Sarah LaFleur feared that her New York-based women’s e-commerce clothing brand, MM.LaFleur, might go out of business during the pandemic. Sales dropped 60 percent, and the company closed nine stores and cut jobs.
In a recent broadcast from Inc., LaFleur talked about how she started and expanded her business and ran it during the darkest days of Covid-19. In this candid and extensive interview, how she built and managed her team took center stage. Here are some of the results of the session for anyone managing a team.
Promoting from within.
LaFleur says it’s important to show employees that they can advance and develop within the company. The average tenure at MM.LaFleur is about five years, she says. “I don’t want to create a company where people come and go every two or three years,” LaFleur says.
She also tends to try consultants and freelancers before making a new hire. “I’m not a big fan of hiring quickly and firing quickly,” LaFleur says. By building a lean team, she says, the company will operate more efficiently during a crisis.
Manage layoffs humanely.
M.M. LaFleur had several layoffs during the pandemic. The company made every effort to help people find new jobs by creating a resume package for those who wanted to participate and sharing it with investors, friends and other contacts with companies that had jobs to fill. She also invited people to take a look at her LinkedIn profile, offering to submit it upon request.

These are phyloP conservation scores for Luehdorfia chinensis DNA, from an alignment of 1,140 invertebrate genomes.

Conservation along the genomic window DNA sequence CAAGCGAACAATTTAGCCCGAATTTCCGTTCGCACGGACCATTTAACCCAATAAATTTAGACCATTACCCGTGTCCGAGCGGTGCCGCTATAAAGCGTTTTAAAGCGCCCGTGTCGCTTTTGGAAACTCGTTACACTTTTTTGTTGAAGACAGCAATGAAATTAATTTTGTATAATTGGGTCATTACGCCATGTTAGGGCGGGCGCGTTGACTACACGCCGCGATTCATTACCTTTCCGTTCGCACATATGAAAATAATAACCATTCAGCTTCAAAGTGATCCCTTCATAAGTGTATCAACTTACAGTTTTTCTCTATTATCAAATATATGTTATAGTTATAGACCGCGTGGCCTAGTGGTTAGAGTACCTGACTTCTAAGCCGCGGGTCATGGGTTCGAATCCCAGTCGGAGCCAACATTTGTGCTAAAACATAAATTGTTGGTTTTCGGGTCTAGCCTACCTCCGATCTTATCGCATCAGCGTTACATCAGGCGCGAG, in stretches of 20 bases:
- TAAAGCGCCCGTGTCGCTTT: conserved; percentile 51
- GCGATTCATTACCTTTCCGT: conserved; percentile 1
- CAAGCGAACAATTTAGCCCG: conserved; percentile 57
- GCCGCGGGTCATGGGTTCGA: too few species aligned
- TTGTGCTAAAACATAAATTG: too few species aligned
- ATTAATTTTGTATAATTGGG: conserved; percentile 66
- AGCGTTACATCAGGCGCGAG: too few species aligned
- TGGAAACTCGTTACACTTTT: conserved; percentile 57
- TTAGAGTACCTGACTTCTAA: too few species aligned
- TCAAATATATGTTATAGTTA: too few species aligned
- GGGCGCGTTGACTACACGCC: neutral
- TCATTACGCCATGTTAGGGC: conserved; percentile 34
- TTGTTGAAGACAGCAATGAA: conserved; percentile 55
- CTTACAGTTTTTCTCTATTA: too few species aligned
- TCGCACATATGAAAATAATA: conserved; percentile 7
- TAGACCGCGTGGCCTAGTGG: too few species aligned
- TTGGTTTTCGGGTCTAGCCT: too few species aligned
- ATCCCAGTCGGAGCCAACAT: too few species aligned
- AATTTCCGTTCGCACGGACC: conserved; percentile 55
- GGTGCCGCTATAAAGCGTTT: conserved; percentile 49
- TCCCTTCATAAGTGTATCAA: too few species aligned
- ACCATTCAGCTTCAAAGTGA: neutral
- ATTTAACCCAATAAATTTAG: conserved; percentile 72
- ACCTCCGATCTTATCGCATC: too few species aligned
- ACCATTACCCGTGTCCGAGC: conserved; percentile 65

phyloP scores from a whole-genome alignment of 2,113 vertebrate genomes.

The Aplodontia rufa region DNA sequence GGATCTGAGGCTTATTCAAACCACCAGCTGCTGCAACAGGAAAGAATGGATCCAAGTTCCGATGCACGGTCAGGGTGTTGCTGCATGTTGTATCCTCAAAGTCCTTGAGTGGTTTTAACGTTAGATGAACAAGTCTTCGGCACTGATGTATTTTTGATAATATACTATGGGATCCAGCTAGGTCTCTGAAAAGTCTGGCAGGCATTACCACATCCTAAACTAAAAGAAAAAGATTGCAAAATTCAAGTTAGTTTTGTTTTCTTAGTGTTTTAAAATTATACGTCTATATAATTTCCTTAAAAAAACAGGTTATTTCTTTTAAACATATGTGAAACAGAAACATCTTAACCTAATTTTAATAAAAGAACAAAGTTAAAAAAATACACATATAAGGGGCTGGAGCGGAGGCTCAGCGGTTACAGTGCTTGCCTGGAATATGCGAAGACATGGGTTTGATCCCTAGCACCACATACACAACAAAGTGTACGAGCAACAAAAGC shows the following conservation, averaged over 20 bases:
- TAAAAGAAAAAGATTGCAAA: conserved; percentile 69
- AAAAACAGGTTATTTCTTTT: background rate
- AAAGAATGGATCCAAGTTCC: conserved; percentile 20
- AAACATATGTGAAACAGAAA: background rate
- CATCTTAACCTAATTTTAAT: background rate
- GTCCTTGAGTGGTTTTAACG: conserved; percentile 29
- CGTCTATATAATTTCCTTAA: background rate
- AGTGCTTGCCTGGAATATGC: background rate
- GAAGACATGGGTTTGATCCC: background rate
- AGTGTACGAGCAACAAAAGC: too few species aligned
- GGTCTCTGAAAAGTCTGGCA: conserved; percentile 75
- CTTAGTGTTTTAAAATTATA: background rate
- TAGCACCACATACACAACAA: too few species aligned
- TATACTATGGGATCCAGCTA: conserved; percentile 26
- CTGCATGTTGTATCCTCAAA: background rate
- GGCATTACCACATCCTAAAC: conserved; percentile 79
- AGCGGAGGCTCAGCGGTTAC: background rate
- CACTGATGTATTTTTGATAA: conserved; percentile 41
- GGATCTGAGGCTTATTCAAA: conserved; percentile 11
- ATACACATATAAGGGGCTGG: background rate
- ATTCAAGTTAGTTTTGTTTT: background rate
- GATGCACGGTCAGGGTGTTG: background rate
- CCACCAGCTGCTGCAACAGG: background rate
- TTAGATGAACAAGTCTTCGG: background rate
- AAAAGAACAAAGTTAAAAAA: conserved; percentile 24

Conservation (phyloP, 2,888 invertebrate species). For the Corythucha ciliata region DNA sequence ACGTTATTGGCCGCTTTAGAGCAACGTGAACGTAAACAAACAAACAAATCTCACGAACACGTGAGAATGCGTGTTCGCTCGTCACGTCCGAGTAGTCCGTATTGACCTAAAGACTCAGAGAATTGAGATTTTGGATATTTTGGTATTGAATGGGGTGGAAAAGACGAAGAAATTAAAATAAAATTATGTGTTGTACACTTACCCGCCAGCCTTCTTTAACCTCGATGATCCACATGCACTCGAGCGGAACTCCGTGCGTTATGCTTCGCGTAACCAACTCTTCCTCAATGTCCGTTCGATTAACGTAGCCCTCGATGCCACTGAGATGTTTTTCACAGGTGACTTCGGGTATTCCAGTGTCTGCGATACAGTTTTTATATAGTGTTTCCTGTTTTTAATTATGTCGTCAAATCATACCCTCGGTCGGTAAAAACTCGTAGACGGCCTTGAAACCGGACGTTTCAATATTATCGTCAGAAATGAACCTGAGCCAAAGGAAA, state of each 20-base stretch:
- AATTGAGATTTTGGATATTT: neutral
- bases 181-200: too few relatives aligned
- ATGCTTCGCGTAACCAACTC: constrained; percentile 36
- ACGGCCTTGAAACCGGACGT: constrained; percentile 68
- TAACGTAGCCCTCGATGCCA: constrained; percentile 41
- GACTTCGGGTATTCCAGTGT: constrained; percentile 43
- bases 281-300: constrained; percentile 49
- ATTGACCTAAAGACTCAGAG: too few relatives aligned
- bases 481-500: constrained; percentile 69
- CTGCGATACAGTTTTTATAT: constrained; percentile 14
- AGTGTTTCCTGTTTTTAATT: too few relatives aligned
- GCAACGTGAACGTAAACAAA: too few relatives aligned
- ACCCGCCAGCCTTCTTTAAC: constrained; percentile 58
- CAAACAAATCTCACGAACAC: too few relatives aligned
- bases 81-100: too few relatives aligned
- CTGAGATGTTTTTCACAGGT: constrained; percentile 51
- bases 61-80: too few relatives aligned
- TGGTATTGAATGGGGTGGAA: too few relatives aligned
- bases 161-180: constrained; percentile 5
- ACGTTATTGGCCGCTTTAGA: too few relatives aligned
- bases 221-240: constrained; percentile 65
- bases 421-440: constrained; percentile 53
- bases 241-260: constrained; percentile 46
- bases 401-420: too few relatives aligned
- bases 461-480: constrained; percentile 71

Even on smaller companies that don’t use an outplacement firm, she says, “There are lots of other ways to use your network to at least let [the former employee] know you’re there if the person decides they want help with their search.”
First and foremost, take care of yourself.
Don’t underestimate the important role your well-being plays when it comes to leading your team.
“Your mental health is everything,” LaFleur says. She says she’s “religious” when it comes to exercise, even if it’s just a 30-minute walk. What’s more, she says she’s been seeing a psychiatrist for a decade.
“People would laugh if they knew how much time and money I spend on my mental health,” she says.
Family and friends are part of your personal support, too. LaFleur has been candid about how she relies on her husband and mother. For example, she says that in 2019, panic attacks kept her up at night, and she would swallow “a ton of sedative pills to get through the day.” The weekend her husband had to travel, her mother, who lives in Japan, flew to the U.S. to stay with her for four days. She was in Japan. “I’m exaggerating a little bit, but I think you have to make sure you have the support you need to get your head back in a good direction,” she says.
‘Have a good ‘right hand. ‘
LaFleur says it’s important to have a partner with whom you can talk freely and exchange ideas. For example, she would say: ‘I’m just going to be crazy and suggest a bunch of crazy things. And we’ll talk about all this stuff.”
That person could be a consultant, board member or friend of the entrepreneur. “Having that support is crucial,” she says.